My work managing social media for a news organization is one I genuinely enjoy. It is also emotionally overwhelming sometimes. Like most work, it carries the weight of a fallen world.
While I have the joy of packaging inspiring stories, I also report on things like natural disasters and sexual abuse. If I’m not reporting, I’m keeping up with Google alerts and a constantly refreshing Twitter feed.
We are in a season where life-saving news can change by the hour, and the same information calls us to keep our distance from people we love. Social media conveniently provides or supplements both of these things. So how do you remain well-informed and connected without it all being too much?
My love for social media continues to be shaped not by spending more or less time on it but by practicing certain guidelines around it. When the news is overwhelming, here are six habits that might help:
Create Twitter lists.
There’s no need to follow accounts to see their tweets. Create a ‘News’ list that organizes tweets from sources of your choice. This won’t clear your feed of posts that have been liked or shared by people you do follow, but it gives you a chance to see news updates in a designated space when you choose to view them.
You can still subscribe to alerts without getting notifications all day. Now may be a good time to spring clean settings on both your device and within apps, whether that’s turning notifications off completely, setting ‘do not disturb’ times or choosing temporary banners over notifications that stay on your locked screen.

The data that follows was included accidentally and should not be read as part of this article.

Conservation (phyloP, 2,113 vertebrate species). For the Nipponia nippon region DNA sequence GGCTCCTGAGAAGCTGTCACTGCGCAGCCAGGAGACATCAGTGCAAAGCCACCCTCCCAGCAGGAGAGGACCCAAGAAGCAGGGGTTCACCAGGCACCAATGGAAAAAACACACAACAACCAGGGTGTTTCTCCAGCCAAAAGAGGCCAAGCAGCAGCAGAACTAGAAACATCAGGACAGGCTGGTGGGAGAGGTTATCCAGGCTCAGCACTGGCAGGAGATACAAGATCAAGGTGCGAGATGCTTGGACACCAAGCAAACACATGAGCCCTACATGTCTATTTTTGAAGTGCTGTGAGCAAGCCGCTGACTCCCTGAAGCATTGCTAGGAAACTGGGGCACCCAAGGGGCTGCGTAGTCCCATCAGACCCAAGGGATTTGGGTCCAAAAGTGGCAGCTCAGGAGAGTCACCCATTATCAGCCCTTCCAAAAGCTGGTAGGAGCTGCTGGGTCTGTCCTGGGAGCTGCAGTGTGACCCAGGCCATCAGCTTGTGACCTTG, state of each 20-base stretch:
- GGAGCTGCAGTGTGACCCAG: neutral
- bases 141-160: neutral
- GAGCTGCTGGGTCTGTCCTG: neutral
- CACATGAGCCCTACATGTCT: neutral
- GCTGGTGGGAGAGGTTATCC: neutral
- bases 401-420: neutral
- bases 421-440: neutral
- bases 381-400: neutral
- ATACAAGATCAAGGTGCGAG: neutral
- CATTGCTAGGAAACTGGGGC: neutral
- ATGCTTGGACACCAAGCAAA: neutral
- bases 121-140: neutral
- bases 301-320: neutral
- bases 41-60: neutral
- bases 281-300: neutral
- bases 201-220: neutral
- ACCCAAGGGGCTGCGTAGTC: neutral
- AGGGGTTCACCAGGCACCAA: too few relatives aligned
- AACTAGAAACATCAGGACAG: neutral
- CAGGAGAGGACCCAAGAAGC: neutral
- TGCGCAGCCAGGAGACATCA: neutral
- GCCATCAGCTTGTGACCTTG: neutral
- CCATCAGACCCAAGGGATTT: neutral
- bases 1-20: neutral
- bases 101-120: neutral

Subscribe to daily or weekly digests.
Opt for daily or weekly highlights from balanced sources instead of a steady stream of information. Most newsletters are free.
Set time limits on apps. Or, choose a time of day when you check the news.
Use your phone’s screen time features. If you choose to consume news from only websites or specific apps, block out time on your schedule to do so, and practice only reading news then. Checking once a day will keep you sufficiently updated.
Organize your screens by priority.
Smartphones let you arrange apps on different screens. Keep your most used apps on the home page. Hiding distracting apps in a folder on the second or third screen adds obstacles to accessing them and can reduce time spent on them.
If you want to take it a step further, delete apps (not necessarily your account) that wear you down. You can always access Instagram, Facebook and Twitter on a browser.
Keep social apps and news apps separate.
Follow friends and family on Instagram or Twitter, and use news apps – the company’s own or your phone’s native app – for information. This doesn’t mean you won’t see links your loved ones share, but it may give you a peace of mind about the content you can expect to see in your feed.
There are many resources on navigating technology. These suggestions only scratch the surface, but I hope they help in getting started.